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I have this problem:

A Ph.D. graduate has applied for a job with two 
universities: A and B. The graduate feels that she has a 
60% chance of receiving an offer from university A and a 
50% chance of receiving an offer from university B. If 
she receives an offer from university B, she believes that 
she has an 80% chance of receiving an offer from 
university A.
a) What is the probability that both universities will make 
her an offer?
b) What is the probability that at least one university will 
make her an offer?
c) If she receives an offer from university B, what is the 
probability that she will not receive an offer from 
university A?

And I have done it like this:

    A         A'
B  0.4        0.1    p(B)=0.5    

B' 0.2        0.3   p(B')=0.5
  p(A)=0.6   p(A')=0.4

p(A|B)=0.8
p(A and B)=p(B)p(A|B)=0.5(0.4)=0.4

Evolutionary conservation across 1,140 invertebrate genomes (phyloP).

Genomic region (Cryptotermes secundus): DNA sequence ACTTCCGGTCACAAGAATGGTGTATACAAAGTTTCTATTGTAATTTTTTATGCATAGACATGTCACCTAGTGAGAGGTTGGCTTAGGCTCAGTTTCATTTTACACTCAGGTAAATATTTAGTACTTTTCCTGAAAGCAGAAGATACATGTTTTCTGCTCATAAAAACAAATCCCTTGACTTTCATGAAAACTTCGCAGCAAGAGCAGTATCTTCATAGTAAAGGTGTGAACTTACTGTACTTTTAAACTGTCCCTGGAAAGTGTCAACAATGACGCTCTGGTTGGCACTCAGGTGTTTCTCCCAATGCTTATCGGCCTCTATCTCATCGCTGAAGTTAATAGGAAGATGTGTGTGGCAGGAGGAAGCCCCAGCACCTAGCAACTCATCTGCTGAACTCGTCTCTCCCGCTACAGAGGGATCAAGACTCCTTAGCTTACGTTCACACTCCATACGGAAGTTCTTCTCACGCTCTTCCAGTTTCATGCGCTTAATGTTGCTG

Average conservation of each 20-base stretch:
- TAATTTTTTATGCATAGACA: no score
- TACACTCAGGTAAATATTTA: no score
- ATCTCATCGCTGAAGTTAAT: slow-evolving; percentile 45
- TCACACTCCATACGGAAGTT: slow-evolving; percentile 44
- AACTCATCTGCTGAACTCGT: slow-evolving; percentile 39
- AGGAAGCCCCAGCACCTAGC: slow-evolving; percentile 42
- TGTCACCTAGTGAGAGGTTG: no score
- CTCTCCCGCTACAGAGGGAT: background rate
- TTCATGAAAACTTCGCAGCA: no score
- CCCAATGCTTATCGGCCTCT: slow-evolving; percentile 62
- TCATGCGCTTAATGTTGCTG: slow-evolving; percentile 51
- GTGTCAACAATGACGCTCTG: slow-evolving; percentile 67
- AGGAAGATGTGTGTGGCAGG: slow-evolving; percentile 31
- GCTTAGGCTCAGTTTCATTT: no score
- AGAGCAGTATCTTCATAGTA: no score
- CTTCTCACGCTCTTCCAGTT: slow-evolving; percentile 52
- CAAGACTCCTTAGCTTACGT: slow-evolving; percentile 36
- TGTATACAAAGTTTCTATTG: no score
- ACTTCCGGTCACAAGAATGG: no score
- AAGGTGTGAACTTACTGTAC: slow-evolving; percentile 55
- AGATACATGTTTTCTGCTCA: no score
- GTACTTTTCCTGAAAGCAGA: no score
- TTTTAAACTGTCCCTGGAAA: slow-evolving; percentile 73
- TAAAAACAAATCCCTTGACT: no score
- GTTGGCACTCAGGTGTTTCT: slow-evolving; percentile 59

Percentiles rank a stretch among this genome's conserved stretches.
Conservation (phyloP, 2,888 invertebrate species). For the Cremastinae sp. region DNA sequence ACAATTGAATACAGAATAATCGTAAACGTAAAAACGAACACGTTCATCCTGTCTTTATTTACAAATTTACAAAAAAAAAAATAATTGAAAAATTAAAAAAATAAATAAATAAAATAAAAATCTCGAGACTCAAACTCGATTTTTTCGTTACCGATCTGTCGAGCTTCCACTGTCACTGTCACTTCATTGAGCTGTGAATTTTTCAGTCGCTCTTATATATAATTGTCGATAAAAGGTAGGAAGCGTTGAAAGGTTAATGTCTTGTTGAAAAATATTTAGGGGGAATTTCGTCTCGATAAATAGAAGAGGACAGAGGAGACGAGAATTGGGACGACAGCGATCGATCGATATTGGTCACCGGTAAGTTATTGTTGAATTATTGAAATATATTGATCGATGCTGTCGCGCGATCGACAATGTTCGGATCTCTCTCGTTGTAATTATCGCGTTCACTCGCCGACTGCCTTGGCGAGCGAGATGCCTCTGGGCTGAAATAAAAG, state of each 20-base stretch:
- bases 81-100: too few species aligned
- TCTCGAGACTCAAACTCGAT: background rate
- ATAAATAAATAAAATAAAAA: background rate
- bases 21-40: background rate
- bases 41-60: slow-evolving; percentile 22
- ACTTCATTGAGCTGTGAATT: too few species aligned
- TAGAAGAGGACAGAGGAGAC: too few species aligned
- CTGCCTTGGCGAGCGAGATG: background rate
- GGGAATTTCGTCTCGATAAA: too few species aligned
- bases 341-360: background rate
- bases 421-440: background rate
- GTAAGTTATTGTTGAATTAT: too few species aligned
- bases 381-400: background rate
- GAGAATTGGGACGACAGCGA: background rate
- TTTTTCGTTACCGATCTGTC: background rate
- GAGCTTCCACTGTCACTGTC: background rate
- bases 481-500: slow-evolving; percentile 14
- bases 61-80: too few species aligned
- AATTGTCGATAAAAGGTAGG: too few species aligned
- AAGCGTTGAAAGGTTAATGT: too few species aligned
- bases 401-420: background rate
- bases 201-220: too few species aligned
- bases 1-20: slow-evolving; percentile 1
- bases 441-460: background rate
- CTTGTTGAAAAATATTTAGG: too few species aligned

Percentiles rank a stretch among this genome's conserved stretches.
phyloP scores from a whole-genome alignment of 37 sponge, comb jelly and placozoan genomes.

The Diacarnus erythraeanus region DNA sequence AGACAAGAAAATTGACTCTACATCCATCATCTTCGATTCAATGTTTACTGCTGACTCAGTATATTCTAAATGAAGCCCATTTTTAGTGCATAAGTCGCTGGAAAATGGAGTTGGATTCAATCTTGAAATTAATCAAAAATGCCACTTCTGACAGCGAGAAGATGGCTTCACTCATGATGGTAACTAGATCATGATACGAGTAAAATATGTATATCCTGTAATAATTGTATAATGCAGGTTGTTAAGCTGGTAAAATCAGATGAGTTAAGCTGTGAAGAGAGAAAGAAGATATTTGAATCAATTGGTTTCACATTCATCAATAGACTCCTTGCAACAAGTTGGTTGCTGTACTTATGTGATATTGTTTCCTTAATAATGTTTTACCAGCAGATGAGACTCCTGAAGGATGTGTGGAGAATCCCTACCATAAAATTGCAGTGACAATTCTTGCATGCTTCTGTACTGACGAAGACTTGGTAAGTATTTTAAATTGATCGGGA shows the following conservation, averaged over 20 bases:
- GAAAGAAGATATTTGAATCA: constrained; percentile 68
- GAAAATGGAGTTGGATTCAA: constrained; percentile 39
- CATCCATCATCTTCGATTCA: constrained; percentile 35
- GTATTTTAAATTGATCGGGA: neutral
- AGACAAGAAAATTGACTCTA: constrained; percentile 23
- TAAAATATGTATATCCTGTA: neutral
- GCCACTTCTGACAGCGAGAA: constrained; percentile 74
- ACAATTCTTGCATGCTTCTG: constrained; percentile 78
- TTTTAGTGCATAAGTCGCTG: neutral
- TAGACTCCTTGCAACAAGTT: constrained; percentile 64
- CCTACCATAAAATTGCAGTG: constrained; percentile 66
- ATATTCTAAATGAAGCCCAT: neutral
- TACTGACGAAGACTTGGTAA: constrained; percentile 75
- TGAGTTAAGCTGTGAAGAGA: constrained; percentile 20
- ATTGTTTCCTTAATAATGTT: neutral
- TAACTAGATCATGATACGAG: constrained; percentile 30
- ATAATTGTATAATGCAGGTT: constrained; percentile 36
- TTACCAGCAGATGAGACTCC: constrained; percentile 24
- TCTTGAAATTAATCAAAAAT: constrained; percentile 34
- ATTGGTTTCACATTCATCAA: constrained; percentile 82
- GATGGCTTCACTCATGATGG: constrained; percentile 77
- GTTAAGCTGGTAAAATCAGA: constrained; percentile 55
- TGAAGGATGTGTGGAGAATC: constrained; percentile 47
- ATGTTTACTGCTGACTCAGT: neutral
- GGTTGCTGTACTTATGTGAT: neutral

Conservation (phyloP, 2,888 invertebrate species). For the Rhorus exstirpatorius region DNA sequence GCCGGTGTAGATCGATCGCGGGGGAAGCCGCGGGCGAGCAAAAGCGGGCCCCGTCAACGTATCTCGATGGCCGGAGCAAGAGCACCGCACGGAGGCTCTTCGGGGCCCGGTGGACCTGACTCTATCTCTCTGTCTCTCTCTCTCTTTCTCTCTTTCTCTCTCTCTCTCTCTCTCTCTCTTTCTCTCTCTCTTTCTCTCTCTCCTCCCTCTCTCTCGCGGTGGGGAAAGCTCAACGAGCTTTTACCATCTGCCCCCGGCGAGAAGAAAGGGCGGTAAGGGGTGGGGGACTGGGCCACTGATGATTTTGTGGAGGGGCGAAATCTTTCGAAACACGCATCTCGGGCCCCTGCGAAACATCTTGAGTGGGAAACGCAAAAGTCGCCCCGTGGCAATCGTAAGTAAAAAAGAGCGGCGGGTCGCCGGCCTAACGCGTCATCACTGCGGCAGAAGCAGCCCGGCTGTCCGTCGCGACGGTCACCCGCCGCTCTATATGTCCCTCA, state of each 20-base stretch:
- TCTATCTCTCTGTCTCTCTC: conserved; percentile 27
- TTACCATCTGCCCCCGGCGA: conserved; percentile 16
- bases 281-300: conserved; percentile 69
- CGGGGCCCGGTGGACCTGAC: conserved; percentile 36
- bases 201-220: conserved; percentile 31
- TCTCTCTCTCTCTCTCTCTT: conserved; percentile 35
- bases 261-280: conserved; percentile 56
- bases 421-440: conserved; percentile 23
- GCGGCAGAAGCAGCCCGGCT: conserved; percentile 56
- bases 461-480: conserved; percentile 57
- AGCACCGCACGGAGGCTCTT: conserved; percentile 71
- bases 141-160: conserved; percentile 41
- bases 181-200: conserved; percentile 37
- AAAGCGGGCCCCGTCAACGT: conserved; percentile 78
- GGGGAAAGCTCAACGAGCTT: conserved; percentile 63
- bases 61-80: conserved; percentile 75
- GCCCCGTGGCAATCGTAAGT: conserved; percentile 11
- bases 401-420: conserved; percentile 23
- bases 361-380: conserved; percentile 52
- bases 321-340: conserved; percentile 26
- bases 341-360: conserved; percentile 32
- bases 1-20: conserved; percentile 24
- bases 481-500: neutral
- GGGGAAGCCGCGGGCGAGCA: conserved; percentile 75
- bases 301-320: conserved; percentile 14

a) p(both)=p(A and B)=0.4
b) p(at least 1)=1-p(none)= 1-p(A' and B')=0.7
c)p(A'|B)=p(B|A')p(A')/p(B)=(0.25(0.4))/0.5=0.2

p(B|A')=p(A' and B)/p(A')= 0.1/0.4=0.25

So is this the correct way of approaching it? Is it correct? Thanks.

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  • $\begingroup$ This sounds oddly familiar to your recent question here. Could you elaborate on how they differ? $\endgroup$ – Christoph_J Nov 22 '13 at 20:22
  • $\begingroup$ Yes in the previous one I had the joint of p(H and D), in this I think I have the conditional p(A|B) but I'm not sure. :) $\endgroup$ – Pedro.Alonso Nov 22 '13 at 20:46
  • $\begingroup$ It's not like I have the answers to crosscheck them with what I get, so that's why I put it here. You are the teachers :) $\endgroup$ – Pedro.Alonso Nov 23 '13 at 22:23
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So the answer is yes this is correct, there is another way to get b) without the 1-p formula like p(A or B)= p(A)+ p(B) - p(A and B), but I wanted to see the conditionals and use it. Thanks.

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